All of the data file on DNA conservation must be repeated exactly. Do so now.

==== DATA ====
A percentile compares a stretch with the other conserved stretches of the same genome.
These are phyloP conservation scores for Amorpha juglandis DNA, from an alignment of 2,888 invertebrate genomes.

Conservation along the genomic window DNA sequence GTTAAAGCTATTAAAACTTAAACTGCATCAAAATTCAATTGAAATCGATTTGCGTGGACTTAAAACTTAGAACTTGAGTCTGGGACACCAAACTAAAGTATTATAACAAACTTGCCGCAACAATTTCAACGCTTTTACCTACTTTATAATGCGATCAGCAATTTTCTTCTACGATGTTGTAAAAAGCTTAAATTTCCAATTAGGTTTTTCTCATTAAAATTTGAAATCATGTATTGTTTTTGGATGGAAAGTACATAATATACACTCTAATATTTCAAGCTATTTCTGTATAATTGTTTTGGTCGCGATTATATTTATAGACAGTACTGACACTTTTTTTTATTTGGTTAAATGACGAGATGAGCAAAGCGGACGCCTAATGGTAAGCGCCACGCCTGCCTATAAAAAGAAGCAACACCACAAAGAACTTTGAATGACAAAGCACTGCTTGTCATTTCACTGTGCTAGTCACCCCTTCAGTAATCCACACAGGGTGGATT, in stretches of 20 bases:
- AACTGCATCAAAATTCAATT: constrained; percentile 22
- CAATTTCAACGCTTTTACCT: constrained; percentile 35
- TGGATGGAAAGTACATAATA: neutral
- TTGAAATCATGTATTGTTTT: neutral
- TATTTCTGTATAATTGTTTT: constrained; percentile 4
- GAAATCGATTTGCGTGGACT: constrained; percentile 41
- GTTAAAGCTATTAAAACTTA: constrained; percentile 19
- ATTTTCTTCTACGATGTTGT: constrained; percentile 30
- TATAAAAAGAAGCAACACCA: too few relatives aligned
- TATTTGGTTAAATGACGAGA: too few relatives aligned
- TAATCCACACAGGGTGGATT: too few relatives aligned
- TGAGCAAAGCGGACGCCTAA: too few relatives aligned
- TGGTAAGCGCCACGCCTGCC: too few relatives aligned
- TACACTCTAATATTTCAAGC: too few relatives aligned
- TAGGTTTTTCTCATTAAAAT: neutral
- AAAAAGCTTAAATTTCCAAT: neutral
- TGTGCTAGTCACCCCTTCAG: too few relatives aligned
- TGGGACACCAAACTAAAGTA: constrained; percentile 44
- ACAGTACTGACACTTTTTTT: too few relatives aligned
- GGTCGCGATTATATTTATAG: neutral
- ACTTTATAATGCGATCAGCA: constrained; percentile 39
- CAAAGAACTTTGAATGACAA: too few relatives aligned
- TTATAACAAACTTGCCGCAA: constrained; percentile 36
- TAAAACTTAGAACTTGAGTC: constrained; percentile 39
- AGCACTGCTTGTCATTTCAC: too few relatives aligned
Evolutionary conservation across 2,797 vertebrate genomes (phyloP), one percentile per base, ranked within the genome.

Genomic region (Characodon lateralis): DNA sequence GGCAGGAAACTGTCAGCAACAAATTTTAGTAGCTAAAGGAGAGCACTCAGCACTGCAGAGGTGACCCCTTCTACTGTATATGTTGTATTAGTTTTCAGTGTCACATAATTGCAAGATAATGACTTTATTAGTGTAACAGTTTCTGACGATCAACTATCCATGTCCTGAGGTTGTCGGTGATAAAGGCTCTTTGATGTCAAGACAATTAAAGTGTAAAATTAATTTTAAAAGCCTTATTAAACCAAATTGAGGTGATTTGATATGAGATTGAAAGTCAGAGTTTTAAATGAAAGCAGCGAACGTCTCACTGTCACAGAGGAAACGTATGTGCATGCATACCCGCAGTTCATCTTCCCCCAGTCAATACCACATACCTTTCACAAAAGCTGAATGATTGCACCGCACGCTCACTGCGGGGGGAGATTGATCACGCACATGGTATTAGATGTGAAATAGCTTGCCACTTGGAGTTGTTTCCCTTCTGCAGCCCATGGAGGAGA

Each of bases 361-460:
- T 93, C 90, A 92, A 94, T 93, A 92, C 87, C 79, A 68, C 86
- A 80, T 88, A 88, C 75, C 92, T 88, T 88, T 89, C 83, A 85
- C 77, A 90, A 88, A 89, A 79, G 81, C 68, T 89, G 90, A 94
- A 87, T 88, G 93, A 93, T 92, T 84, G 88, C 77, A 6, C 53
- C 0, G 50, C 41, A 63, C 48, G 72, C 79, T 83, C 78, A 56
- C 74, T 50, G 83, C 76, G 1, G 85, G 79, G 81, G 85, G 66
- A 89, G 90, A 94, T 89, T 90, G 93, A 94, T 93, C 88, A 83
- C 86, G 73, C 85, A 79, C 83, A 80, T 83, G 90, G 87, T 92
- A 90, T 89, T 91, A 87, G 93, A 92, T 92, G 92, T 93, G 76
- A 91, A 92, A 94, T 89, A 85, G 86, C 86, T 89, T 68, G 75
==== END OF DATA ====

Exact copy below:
A percentile compares a stretch with the other conserved stretches of the same genome.
These are phyloP conservation scores for Amorpha juglandis DNA, from an alignment of 2,888 invertebrate genomes.

Conservation along the genomic window DNA sequence GTTAAAGCTATTAAAACTTAAACTGCATCAAAATTCAATTGAAATCGATTTGCGTGGACTTAAAACTTAGAACTTGAGTCTGGGACACCAAACTAAAGTATTATAACAAACTTGCCGCAACAATTTCAACGCTTTTACCTACTTTATAATGCGATCAGCAATTTTCTTCTACGATGTTGTAAAAAGCTTAAATTTCCAATTAGGTTTTTCTCATTAAAATTTGAAATCATGTATTGTTTTTGGATGGAAAGTACATAATATACACTCTAATATTTCAAGCTATTTCTGTATAATTGTTTTGGTCGCGATTATATTTATAGACAGTACTGACACTTTTTTTTATTTGGTTAAATGACGAGATGAGCAAAGCGGACGCCTAATGGTAAGCGCCACGCCTGCCTATAAAAAGAAGCAACACCACAAAGAACTTTGAATGACAAAGCACTGCTTGTCATTTCACTGTGCTAGTCACCCCTTCAGTAATCCACACAGGGTGGATT, in stretches of 20 bases:
- AACTGCATCAAAATTCAATT: constrained; percentile 22
- CAATTTCAACGCTTTTACCT: constrained; percentile 35
- TGGATGGAAAGTACATAATA: neutral
- TTGAAATCATGTATTGTTTT: neutral
- TATTTCTGTATAATTGTTTT: constrained; percentile 4
- GAAATCGATTTGCGTGGACT: constrained; percentile 41
- GTTAAAGCTATTAAAACTTA: constrained; percentile 19
- ATTTTCTTCTACGATGTTGT: constrained; percentile 30
- TATAAAAAGAAGCAACACCA: too few relatives aligned
- TATTTGGTTAAATGACGAGA: too few relatives aligned
- TAATCCACACAGGGTGGATT: too few relatives aligned
- TGAGCAAAGCGGACGCCTAA: too few relatives aligned
- TGGTAAGCGCCACGCCTGCC: too few relatives aligned
- TACACTCTAATATTTCAAGC: too few relatives aligned
- TAGGTTTTTCTCATTAAAAT: neutral
- AAAAAGCTTAAATTTCCAAT: neutral
- TGTGCTAGTCACCCCTTCAG: too few relatives aligned
- TGGGACACCAAACTAAAGTA: constrained; percentile 44
- ACAGTACTGACACTTTTTTT: too few relatives aligned
- GGTCGCGATTATATTTATAG: neutral
- ACTTTATAATGCGATCAGCA: constrained; percentile 39
- CAAAGAACTTTGAATGACAA: too few relatives aligned
- TTATAACAAACTTGCCGCAA: constrained; percentile 36
- TAAAACTTAGAACTTGAGTC: constrained; percentile 39
- AGCACTGCTTGTCATTTCAC: too few relatives aligned
Evolutionary conservation across 2,797 vertebrate genomes (phyloP), one percentile per base, ranked within the genome.

Genomic region (Characodon lateralis): DNA sequence GGCAGGAAACTGTCAGCAACAAATTTTAGTAGCTAAAGGAGAGCACTCAGCACTGCAGAGGTGACCCCTTCTACTGTATATGTTGTATTAGTTTTCAGTGTCACATAATTGCAAGATAATGACTTTATTAGTGTAACAGTTTCTGACGATCAACTATCCATGTCCTGAGGTTGTCGGTGATAAAGGCTCTTTGATGTCAAGACAATTAAAGTGTAAAATTAATTTTAAAAGCCTTATTAAACCAAATTGAGGTGATTTGATATGAGATTGAAAGTCAGAGTTTTAAATGAAAGCAGCGAACGTCTCACTGTCACAGAGGAAACGTATGTGCATGCATACCCGCAGTTCATCTTCCCCCAGTCAATACCACATACCTTTCACAAAAGCTGAATGATTGCACCGCACGCTCACTGCGGGGGGAGATTGATCACGCACATGGTATTAGATGTGAAATAGCTTGCCACTTGGAGTTGTTTCCCTTCTGCAGCCCATGGAGGAGA

Each of bases 361-460:
- T 93, C 90, A 92, A 94, T 93, A 92, C 87, C 79, A 68, C 86
- A 80, T 88, A 88, C 75, C 92, T 88, T 88, T 89, C 83, A 85
- C 77, A 90, A 88, A 89, A 79, G 81, C 68, T 89, G 90, A 94
- A 87, T 88, G 93, A 93, T 92, T 84, G 88, C 77, A 6, C 53
- C 0, G 50, C 41, A 63, C 48, G 72, C 79, T 83, C 78, A 56
- C 74, T 50, G 83, C 76, G 1, G 85, G 79, G 81, G 85, G 66
- A 89, G 90, A 94, T 89, T 90, G 93, A 94, T 93, C 88, A 83
- C 86, G 73, C 85, A 79, C 83, A 80, T 83, G 90, G 87, T 92
- A 90, T 89, T 91, A 87, G 93, A 92, T 92, G 92, T 93, G 76
- A 91, A 92, A 94, T 89, A 85, G 86, C 86, T 89, T 68, G 75